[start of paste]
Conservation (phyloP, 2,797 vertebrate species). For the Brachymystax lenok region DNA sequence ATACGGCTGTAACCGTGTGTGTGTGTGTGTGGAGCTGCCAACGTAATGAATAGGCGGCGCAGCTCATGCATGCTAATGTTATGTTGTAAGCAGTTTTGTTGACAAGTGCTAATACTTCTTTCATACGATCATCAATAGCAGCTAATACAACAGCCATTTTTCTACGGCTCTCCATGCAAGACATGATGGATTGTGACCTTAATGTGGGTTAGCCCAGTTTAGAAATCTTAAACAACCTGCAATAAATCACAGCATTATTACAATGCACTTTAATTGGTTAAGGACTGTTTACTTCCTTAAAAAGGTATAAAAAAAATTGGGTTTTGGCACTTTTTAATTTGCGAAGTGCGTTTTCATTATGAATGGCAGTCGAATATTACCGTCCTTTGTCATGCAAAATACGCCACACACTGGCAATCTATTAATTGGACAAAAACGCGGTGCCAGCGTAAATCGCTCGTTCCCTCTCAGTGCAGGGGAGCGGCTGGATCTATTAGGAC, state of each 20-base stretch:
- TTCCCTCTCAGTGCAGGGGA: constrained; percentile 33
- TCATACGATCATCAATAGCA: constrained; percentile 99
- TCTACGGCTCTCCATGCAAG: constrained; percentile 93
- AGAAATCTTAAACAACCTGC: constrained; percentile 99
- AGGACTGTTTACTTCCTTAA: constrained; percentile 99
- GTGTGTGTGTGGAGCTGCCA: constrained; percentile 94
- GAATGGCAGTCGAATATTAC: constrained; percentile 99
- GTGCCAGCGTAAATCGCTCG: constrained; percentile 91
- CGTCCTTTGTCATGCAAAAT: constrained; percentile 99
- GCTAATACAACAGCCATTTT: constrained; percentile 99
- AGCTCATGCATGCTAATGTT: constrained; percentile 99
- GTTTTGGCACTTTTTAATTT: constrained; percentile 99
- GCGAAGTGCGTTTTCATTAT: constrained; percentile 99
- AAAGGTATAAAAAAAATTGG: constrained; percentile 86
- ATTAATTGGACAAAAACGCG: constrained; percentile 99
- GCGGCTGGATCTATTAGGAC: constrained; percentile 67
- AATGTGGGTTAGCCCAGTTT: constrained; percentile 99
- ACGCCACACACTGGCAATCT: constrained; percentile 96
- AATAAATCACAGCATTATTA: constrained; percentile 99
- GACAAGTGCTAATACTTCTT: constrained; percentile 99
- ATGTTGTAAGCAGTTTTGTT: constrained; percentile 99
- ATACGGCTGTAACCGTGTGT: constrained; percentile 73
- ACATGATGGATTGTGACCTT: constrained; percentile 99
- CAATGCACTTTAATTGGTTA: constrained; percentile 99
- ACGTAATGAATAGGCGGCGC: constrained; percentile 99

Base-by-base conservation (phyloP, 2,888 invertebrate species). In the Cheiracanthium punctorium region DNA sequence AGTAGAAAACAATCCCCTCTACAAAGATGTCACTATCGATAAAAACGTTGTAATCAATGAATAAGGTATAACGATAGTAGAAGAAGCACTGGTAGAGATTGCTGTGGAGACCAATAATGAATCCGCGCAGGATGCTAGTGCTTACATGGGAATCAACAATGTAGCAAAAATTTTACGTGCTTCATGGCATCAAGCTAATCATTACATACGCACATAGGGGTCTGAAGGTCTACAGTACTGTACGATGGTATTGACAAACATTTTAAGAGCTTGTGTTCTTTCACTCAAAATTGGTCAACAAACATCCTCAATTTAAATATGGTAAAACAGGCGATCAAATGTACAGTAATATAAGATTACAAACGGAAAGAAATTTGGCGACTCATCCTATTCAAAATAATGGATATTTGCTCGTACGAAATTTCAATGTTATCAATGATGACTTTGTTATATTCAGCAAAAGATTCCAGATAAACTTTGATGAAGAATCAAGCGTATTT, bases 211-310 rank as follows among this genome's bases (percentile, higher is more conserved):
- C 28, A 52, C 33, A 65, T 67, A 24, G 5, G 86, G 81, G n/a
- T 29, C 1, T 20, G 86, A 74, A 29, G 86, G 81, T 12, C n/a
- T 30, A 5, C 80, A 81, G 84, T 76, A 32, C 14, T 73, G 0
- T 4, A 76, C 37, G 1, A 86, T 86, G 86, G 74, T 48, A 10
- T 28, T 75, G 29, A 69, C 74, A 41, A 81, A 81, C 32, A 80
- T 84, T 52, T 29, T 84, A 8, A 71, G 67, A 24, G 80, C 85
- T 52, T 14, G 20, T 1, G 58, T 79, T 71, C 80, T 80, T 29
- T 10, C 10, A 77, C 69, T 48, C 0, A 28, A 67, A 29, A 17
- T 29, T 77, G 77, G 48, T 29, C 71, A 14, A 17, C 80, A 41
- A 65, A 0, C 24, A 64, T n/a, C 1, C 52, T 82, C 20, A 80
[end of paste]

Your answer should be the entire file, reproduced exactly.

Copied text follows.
Conservation (phyloP, 2,797 vertebrate species). For the Brachymystax lenok region DNA sequence ATACGGCTGTAACCGTGTGTGTGTGTGTGTGGAGCTGCCAACGTAATGAATAGGCGGCGCAGCTCATGCATGCTAATGTTATGTTGTAAGCAGTTTTGTTGACAAGTGCTAATACTTCTTTCATACGATCATCAATAGCAGCTAATACAACAGCCATTTTTCTACGGCTCTCCATGCAAGACATGATGGATTGTGACCTTAATGTGGGTTAGCCCAGTTTAGAAATCTTAAACAACCTGCAATAAATCACAGCATTATTACAATGCACTTTAATTGGTTAAGGACTGTTTACTTCCTTAAAAAGGTATAAAAAAAATTGGGTTTTGGCACTTTTTAATTTGCGAAGTGCGTTTTCATTATGAATGGCAGTCGAATATTACCGTCCTTTGTCATGCAAAATACGCCACACACTGGCAATCTATTAATTGGACAAAAACGCGGTGCCAGCGTAAATCGCTCGTTCCCTCTCAGTGCAGGGGAGCGGCTGGATCTATTAGGAC, state of each 20-base stretch:
- TTCCCTCTCAGTGCAGGGGA: constrained; percentile 33
- TCATACGATCATCAATAGCA: constrained; percentile 99
- TCTACGGCTCTCCATGCAAG: constrained; percentile 93
- AGAAATCTTAAACAACCTGC: constrained; percentile 99
- AGGACTGTTTACTTCCTTAA: constrained; percentile 99
- GTGTGTGTGTGGAGCTGCCA: constrained; percentile 94
- GAATGGCAGTCGAATATTAC: constrained; percentile 99
- GTGCCAGCGTAAATCGCTCG: constrained; percentile 91
- CGTCCTTTGTCATGCAAAAT: constrained; percentile 99
- GCTAATACAACAGCCATTTT: constrained; percentile 99
- AGCTCATGCATGCTAATGTT: constrained; percentile 99
- GTTTTGGCACTTTTTAATTT: constrained; percentile 99
- GCGAAGTGCGTTTTCATTAT: constrained; percentile 99
- AAAGGTATAAAAAAAATTGG: constrained; percentile 86
- ATTAATTGGACAAAAACGCG: constrained; percentile 99
- GCGGCTGGATCTATTAGGAC: constrained; percentile 67
- AATGTGGGTTAGCCCAGTTT: constrained; percentile 99
- ACGCCACACACTGGCAATCT: constrained; percentile 96
- AATAAATCACAGCATTATTA: constrained; percentile 99
- GACAAGTGCTAATACTTCTT: constrained; percentile 99
- ATGTTGTAAGCAGTTTTGTT: constrained; percentile 99
- ATACGGCTGTAACCGTGTGT: constrained; percentile 73
- ACATGATGGATTGTGACCTT: constrained; percentile 99
- CAATGCACTTTAATTGGTTA: constrained; percentile 99
- ACGTAATGAATAGGCGGCGC: constrained; percentile 99

Base-by-base conservation (phyloP, 2,888 invertebrate species). In the Cheiracanthium punctorium region DNA sequence AGTAGAAAACAATCCCCTCTACAAAGATGTCACTATCGATAAAAACGTTGTAATCAATGAATAAGGTATAACGATAGTAGAAGAAGCACTGGTAGAGATTGCTGTGGAGACCAATAATGAATCCGCGCAGGATGCTAGTGCTTACATGGGAATCAACAATGTAGCAAAAATTTTACGTGCTTCATGGCATCAAGCTAATCATTACATACGCACATAGGGGTCTGAAGGTCTACAGTACTGTACGATGGTATTGACAAACATTTTAAGAGCTTGTGTTCTTTCACTCAAAATTGGTCAACAAACATCCTCAATTTAAATATGGTAAAACAGGCGATCAAATGTACAGTAATATAAGATTACAAACGGAAAGAAATTTGGCGACTCATCCTATTCAAAATAATGGATATTTGCTCGTACGAAATTTCAATGTTATCAATGATGACTTTGTTATATTCAGCAAAAGATTCCAGATAAACTTTGATGAAGAATCAAGCGTATTT, bases 211-310 rank as follows among this genome's bases (percentile, higher is more conserved):
- C 28, A 52, C 33, A 65, T 67, A 24, G 5, G 86, G 81, G n/a
- T 29, C 1, T 20, G 86, A 74, A 29, G 86, G 81, T 12, C n/a
- T 30, A 5, C 80, A 81, G 84, T 76, A 32, C 14, T 73, G 0
- T 4, A 76, C 37, G 1, A 86, T 86, G 86, G 74, T 48, A 10
- T 28, T 75, G 29, A 69, C 74, A 41, A 81, A 81, C 32, A 80
- T 84, T 52, T 29, T 84, A 8, A 71, G 67, A 24, G 80, C 85
- T 52, T 14, G 20, T 1, G 58, T 79, T 71, C 80, T 80, T 29
- T 10, C 10, A 77, C 69, T 48, C 0, A 28, A 67, A 29, A 17
- T 29, T 77, G 77, G 48, T 29, C 71, A 14, A 17, C 80, A 41
- A 65, A 0, C 24, A 64, T n/a, C 1, C 52, T 82, C 20, A 80